I had a cooler on the driver’s seat so I could get things for the boys without too much distraction. I also had access to all of the DVDs and CDs. Disney was big in those days. I also had an impressive collection of maps. Jacob mastered the art of reading maps in short order. He must have had two hundred questions, but then he was an excellent navigator.


It was early evening as we passed Sault Saint Marie, and I thought we stil had a couple of hours to go. I was beginning to think this day had too much driving. Then we discovered Batchawana Bay just after turning north along the eastern coast of Lake Superior – the perfect spot for dinner.

The beach was very nice, and the boys asked to go in the water. I told them it would be too cold. Near Duluth I had found the water to be frigid even during the heat of August. The boys ventured their toes, then their ankles and even their calves. The water was deliciously pleasant.

The sand was soft, the water was warm in this isolated bay, and the boys began to play and explore. I had to keep them all in one place, and that was a challenge. Jacob was more into walking, Max was more into digging, and Damien was still resting the waters.


Soon the shorts were getting wet. Then the shirt bottoms were getting wet. Before you knew it, the shirts were off, and the boys were in the water! I found a safe place to put the camera, and I even joined them for a while. We were very quickly rejuvenated from our travels.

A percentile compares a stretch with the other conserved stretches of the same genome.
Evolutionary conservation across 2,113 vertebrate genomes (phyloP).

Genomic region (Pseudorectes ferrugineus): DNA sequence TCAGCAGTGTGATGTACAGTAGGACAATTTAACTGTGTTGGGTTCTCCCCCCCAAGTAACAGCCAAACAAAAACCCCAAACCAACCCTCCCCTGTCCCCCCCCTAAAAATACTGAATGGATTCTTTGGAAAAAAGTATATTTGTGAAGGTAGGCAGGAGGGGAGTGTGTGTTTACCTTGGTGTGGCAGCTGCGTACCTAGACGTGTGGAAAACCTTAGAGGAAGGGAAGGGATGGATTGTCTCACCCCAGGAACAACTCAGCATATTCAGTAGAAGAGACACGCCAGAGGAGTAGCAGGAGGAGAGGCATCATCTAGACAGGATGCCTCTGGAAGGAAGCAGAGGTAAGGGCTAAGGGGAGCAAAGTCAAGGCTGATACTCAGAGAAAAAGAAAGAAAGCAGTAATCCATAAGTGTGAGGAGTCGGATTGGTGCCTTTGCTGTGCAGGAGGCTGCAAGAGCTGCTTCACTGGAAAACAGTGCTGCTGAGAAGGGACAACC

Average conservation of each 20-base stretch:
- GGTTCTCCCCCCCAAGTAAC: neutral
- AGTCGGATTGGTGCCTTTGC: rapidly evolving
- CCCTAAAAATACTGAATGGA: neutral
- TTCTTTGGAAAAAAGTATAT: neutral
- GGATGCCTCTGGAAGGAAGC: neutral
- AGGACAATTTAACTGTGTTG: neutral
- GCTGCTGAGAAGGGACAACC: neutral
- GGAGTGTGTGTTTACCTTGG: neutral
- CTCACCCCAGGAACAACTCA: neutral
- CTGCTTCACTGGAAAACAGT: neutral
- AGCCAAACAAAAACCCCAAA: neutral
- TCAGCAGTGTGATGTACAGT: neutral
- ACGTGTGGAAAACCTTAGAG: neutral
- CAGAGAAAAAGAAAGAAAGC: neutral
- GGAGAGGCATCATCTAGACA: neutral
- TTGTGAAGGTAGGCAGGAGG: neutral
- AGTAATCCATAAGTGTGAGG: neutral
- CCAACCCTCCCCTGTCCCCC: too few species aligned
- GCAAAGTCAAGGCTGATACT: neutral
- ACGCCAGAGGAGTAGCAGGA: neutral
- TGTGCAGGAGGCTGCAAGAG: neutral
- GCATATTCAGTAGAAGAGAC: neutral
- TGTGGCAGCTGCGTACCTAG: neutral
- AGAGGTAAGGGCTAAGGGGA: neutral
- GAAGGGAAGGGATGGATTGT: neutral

It’s difficult to convey the beauty of Batchawana Bay and the overall magic of our time on that beach. I stated that night that I hoped we would return, but there has never been a good opportunity. One path leading to another and so many other places to visit.

We needed to get moving to get to our hotel in Wawa, but it was difficult to break away. It probably took an hour to work our way down the beach and back to our van. We had to find dry clothes and change in the van. We were back on the road.


As soon as we pulled onto the road something was awry. The shoulder was a parking lot of tractor-trailer rigs as far as the eye could see. We saw a trooper, and she told us that a tanker had flipped and spilled on the road ahead. The estimated time for clean-up was seven hours. There was no point in returning to Sault Sainte Marie because all of the hotels had already filled their rooms. (She failed to mention that the seven-hour clean-up had been underway for hours.)

We consulted our maps, and it showed an alternate route. On the map it looked like a rectangle taking us on a northbound route several miles to the east. Our adventure started on an east-bound highway. The speed limit was posted as a typical highway speed, and that was the last sign we saw for a long time.

The asphalt gave way to gravel. Suddenly I was hearing a moderate banging sound with an occasional very loud bang with vibrations I could feel with my feet. Upon inspection the upper bolt of a rear shock had broken; the shock was bouncing on the road and occasionally banging against the undercarriage.